Hundreds of thousands of women a year undergo removal of their ovaries and fallopian tubes to reduce their risk of developing cancer, in part because no effective early-screening tool is available that can quantify the risk of developing a fatal malignancy.

Boston Scientific announced a $275 million deal on Monday that the device maker hopes can open up new health options for women, and tap into a potentially large commercial market.

Boston Scientific has acquired the California startup nVision, which owns the rights to a microcatheter device that already has regulatory clearance in the U.S. to access fallopian tubes and collect cells during a minimally invasive procedure. Boston Scientific, which has major operations in Minnesota, announced that it is paying $150 million up front and another $125 million in milestone payments over four years to acquire nVision.

"We are committed to expanding our women's health portfolio and driving clinical research that will help deliver innovative options for the prevention and treatment of gynecological cancer," Boston Scientific surgical tools division President Dave Pierce said Monday in a news release.

Boston Scientific sees a near-term market opportunity for about $500 million a year in sales of nVision devices, with the potential to grow up to $2 billion a year, as the device is more widely used and researched. The deal is expected to turn profitable for Boston Scientific on GAAP basis in 2020.

Although nVision's Mako 7 device obtained 510(k) clearance from the U.S. Food and Drug Administration in 2016, it is not yet for sale commercially. In fact nVision recently concluded enrollment for a 50-person observational pilot study of the device to test its performance in collecting cells from fallopian tubes for cancer testing.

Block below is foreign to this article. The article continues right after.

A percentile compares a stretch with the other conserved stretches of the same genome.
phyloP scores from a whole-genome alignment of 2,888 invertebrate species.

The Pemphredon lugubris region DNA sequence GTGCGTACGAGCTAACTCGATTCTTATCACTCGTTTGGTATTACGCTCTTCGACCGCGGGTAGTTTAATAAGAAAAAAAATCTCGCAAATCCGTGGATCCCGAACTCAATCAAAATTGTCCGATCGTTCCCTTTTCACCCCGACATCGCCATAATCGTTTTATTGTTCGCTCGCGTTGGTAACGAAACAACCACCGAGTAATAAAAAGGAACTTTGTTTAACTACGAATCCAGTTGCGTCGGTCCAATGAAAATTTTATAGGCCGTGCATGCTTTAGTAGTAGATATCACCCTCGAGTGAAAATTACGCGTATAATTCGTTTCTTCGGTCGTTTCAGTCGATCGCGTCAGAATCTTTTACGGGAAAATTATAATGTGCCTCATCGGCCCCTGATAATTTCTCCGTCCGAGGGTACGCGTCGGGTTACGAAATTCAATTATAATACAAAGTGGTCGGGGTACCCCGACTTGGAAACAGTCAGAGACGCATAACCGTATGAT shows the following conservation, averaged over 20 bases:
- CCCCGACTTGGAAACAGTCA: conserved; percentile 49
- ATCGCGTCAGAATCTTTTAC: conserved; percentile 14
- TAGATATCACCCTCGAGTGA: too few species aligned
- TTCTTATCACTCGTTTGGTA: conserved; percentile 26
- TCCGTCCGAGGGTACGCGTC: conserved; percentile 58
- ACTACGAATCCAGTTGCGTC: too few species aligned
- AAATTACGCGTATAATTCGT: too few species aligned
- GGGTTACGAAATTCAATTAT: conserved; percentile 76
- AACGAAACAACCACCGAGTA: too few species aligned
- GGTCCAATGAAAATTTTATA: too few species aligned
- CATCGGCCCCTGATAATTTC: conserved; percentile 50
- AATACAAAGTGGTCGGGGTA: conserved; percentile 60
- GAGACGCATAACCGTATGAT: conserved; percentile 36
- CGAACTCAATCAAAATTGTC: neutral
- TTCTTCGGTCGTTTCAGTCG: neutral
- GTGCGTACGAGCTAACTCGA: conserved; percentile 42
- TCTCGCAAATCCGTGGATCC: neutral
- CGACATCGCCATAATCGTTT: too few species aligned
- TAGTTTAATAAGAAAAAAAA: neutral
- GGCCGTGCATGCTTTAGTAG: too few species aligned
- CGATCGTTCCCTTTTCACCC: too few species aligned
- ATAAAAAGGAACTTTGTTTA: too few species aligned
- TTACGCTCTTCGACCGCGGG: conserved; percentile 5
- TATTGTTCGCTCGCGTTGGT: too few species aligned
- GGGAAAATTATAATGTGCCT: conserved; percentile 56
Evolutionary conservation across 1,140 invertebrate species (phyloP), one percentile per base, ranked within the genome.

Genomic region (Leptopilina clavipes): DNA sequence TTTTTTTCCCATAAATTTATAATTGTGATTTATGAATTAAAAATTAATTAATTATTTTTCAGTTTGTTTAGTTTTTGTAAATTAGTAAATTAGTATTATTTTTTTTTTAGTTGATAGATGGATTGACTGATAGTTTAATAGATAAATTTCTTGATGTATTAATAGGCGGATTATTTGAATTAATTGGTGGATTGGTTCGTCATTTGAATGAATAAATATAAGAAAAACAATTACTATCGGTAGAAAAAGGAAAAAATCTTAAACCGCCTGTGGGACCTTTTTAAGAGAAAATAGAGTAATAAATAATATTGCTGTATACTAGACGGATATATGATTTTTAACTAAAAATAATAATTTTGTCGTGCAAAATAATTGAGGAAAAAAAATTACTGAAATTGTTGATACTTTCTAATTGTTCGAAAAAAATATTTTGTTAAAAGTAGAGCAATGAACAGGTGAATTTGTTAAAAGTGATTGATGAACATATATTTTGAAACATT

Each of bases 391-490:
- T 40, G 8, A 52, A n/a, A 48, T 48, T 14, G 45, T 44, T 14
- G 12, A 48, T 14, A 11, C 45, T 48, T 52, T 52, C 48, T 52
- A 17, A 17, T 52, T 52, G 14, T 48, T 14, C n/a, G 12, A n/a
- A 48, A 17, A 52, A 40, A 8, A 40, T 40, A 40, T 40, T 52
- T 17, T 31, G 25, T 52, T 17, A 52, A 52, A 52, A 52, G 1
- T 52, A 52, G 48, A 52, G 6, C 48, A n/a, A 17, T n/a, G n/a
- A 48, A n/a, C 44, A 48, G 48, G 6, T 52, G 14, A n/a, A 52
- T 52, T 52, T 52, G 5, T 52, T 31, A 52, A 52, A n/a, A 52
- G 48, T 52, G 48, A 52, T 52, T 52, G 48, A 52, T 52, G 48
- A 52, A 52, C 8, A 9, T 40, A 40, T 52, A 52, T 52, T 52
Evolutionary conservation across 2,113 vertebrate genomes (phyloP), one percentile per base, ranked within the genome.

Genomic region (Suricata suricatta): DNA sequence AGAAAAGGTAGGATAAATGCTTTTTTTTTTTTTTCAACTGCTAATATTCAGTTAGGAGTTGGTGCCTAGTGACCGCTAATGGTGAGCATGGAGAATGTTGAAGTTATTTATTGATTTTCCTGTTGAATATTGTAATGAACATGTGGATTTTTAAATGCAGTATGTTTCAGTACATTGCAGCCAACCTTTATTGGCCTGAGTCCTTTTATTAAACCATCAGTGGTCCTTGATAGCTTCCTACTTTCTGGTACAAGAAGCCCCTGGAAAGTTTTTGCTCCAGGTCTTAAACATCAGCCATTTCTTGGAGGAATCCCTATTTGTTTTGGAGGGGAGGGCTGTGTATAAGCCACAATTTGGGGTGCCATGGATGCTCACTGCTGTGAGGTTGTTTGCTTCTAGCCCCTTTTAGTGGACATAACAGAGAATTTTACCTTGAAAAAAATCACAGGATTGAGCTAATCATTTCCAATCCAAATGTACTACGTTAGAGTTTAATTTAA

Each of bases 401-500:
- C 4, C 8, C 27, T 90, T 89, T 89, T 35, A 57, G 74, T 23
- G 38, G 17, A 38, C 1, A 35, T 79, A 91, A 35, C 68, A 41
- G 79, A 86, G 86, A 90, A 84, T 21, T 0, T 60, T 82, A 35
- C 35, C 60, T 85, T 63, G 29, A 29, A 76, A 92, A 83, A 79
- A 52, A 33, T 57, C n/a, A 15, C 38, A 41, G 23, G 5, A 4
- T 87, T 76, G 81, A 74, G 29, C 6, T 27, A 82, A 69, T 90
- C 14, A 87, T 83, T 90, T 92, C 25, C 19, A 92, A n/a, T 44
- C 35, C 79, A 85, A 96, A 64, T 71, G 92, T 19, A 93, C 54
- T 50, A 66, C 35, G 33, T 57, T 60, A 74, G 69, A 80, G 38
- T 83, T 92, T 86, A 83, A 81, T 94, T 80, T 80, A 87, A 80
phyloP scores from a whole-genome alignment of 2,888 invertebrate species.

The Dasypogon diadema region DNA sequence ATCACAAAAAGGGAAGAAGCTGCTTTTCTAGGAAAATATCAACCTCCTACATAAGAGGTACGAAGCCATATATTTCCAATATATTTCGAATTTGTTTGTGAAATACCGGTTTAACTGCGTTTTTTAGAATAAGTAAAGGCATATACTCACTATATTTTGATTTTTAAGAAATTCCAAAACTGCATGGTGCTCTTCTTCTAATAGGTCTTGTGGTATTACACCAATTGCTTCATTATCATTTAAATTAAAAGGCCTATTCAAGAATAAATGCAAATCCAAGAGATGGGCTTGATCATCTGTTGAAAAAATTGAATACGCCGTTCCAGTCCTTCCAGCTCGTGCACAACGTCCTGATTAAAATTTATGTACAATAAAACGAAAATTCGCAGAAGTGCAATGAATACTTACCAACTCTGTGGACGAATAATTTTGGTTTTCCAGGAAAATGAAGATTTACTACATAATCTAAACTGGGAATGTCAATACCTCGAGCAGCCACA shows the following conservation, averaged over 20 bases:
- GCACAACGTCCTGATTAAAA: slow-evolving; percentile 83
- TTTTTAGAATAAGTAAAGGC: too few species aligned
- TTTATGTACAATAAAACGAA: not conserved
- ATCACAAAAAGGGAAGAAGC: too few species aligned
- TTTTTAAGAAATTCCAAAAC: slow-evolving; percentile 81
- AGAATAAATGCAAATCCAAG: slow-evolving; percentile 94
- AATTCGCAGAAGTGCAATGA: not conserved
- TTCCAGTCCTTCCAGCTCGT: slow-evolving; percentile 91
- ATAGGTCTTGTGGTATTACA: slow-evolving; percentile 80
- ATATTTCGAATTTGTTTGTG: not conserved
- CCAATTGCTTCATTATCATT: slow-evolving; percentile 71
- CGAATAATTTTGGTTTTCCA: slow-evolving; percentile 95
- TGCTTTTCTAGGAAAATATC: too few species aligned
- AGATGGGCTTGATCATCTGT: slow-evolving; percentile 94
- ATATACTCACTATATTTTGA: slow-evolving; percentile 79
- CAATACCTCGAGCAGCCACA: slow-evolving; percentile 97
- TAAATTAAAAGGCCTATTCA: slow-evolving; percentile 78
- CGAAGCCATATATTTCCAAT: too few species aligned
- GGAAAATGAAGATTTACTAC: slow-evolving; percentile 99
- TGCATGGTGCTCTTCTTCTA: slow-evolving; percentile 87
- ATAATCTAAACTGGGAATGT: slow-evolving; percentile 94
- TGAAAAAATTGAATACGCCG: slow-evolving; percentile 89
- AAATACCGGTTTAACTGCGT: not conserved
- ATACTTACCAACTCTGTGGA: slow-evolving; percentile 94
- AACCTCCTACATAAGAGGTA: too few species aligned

"We are going to wait to market the product until we start to conduct additional research and also integrate the manufacturing and operations into Boston Scientific. In the U.S., we are targeting late 2018 to early 2019 to begin limited market evaluation," Boston Scientific spokeswoman Kate Haranis said via e-mail.

"After the next study is finalized, we plan to submit to the FDA for additional claims as a diagnostic tool for women at high risk of developing ovarian cancer."

NVision's initial research has shown that the device can effectively collect cells for testing that correlate with a definitive post-surgical diagnosis of ovarian cancer, Boston Scientific said.

The American College of Obstetricians and Gynecologists has said that although ovarian cancer has a relatively high mortality rate — it is the fifth leading cause of cancer deaths among women — existing ovarian cancer screening tools can create false-positive results that lead to unnecessary surgeries and related complications.

The majority of ovarian cancer diagnoses are made at stage 3 or stage 4, when the survival rate is 30 percent or less. Yet if ovarian cancer is detected and treated while still at stage 1, the five-year relative survival rate is 92 percent, according to the American Cancer Society.

Genetic screening tools can shed some light earlier in life, but they are not conclusive. The National Institutes of Health says that mutations in the BRCA1 and BRCA2 genes tend to increase ovarian cancer risk, but the presence of such a mutation does not guarantee that a cancer will form.

"No effective ovarian cancer screening methods currently exist," the NIH says. To be considered effective, such a screening tool would have to detect ovarian cancer at an early-enough stage to reduce the actual risk of dying from the cancer.

NVision CEO Surbhi Sarna founded her company in 2011 with the goal of creating better options for unmet needs in women's health, including tools for early detection of ovarian cancer.

Sarna and nine nVision employees will stay on with the company under the Boston Scientific brand, working from their existing offices in San Bruno, Calif., Boston Scientific said.